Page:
Covid-19 has taken its toll, but LNG market optimism remains [LNG Condensed]
According to energy research firm Rystad Energy, global gas output fell by 3.6% in 2020 in comparison with the previous year, but lower prices encouraged power sector consumption, displacing other fuels, so the fall could have been greater. Nonetheless, average LNG spot prices fell to record lows below $2/mn Btu in May 2020.
The scale of the demand drop varied from region to region, with a 7% decline in Europe, where particularly long and deep lockdowns were imposed. However, Asian demand actually increased by 4% because of rising Chinese consumption and the continued switch from coal to gas in the region.
Covid-19 had two big effects on the industry: depressing market sentiment because of both the short-term and possible long-term impact on demand; and delays to actual project development because of lockdown restrictions and other mitigation measures. Severe restrictions on international travel for much of the past year have had an impact on the movement of both personnel and components, affecting import and export projects alike.
Only one new LNG project was approved last year, Sempra Energy’s Costa Azul plant in Baja California, with production capacity of 3.25mn mt/year. It is more than two decades since there was a year where no new LNG trains reached final investment decisions (FIDs).
This was a massive drop from the 70mn mt/year approved in 2019, but that number, in a market of just over 350mn mt/yr, was already bringing into question how much additional capacity might be required in the mid-2020s.
The FID on several projects was delayed, including Delfin Midstream’s Delfin Gulf of Mexico, on which a decision is now expected this year.
Shell had planned to take the FID on the 16.45mn mt/year Lake Charles project in the US, but has pulled out of the project, leaving Energy Transfer to take over as project developer. The two companies had expected to take 50% stakes each in the venture. Although taken at the end of March, when the pandemic was in its relatively early stages, the withdrawal does appear to have been influenced by Covid-19.
Maarten Wetselaar, Director, Integrated Gas and New Energies, Shell, said: “This decision is consistent with the initiatives we announced to preserve cash and reinforce the resilience of our business,” said “Whilst we continue to believe in the long-term viability and advantages of the project, the time is not right for Shell to invest.”
Even relatively late last year, most discussion was of the long-term impact of low prices. In September, McKinsey & Company said that it expected all pre-FID projects to be delayed by one to two years. “With coronavirus reducing oil demand and prices, majors’ capital spending dropped, weighing on their investment and pushing out FIDs”, it noted. Yet the same analysts said that some buyers had actually increased their expectations of the LNG volumes they would need.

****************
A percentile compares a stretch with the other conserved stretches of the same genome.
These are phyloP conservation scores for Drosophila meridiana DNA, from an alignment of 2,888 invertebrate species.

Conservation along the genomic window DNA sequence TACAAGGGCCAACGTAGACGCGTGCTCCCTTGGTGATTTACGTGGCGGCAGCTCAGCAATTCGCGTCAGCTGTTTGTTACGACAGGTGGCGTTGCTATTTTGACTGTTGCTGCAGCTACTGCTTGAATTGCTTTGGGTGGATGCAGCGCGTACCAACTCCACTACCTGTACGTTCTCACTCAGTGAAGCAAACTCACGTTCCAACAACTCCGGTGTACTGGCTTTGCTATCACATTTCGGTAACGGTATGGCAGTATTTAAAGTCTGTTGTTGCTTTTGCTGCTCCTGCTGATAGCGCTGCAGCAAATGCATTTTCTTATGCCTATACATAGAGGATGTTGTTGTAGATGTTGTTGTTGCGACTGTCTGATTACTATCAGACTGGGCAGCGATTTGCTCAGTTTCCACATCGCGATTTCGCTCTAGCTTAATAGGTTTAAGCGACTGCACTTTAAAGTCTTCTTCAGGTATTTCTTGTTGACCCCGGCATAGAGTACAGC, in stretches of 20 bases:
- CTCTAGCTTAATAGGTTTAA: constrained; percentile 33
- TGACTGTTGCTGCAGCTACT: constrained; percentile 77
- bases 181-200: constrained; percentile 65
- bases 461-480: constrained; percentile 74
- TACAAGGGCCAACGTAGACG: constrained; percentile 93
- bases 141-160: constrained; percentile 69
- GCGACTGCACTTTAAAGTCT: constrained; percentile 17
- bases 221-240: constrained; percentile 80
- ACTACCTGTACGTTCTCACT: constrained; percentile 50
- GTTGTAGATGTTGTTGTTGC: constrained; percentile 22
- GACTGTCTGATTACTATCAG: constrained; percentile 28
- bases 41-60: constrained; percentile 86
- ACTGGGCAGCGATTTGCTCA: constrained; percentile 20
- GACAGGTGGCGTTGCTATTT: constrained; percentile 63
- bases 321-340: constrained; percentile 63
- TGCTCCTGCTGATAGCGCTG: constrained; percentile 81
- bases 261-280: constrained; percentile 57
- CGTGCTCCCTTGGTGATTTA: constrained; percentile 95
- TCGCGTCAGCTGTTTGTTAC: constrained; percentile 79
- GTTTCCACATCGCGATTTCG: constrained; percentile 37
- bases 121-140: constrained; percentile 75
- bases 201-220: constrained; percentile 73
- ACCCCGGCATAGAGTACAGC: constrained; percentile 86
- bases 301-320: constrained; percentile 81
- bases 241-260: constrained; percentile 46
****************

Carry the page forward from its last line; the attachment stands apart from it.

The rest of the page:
Even last August, most sources were predicting continued soft demand almost everywhere outside China for the rest of the year, so the scale and pace of the recovery in LNG spot prices in the fourth quarter was unexpected. According to Wood Mackenzie, Asian LNG demand had by then reached pre-pandemic levels, leading to a ramp up in US export cargoes, from 44 in September to 83 in November.
According to Rystad, LNG shipments actually ended the year 3% higher than in 2020. To take one example, Australia’s LNG exports nudged up 500,000 mt for the year to 78mn mt/year. This was partly because of LNG’s growing share of the total gas market, from a 10-11% share in 2010 to 15% in 2020 with further growth expected in the future.
As a result, the LNG sector fared better than the piped gas industry, although 3% demand growth was still well down on the 12.5% achieved in 2019. It was also less than the 5% growth in total LNG production capacity for 2020, buoyed by new additions in the US and Russia, so a higher proportion of capacity was left unused. The US alone added 11.77mn mt/year last year, on top of the 27.49mn mt/year capacity increase in 2019.
The reasons behind the rapid recovery underline the fact that the coronavirus is just one of various influences on LNG demand and prices. The resurgence was partly the result of China’s strong economic performance. Despite first quarter shut-downs, Chinese industrial production ended the year 7.3% higher than in 2019 and Chinese demand helped support the price of many mining commodities, as well as that of LNG.
At the same time, much of Asia and Europe has experienced a colder than average northern hemisphere winter, driving up demand for gas heating and electricity. This has been exacerbated by Japan’s recommended Covid-mitigation strategy of opening as many windows as possible to encourage air flow. Moreover, while there are usually LNG production problems at one or two LNG projects somewhere in the world, late 2020 saw a string of plants affected, including in Australia, Malaysia, Indonesia, Qatar and Norway.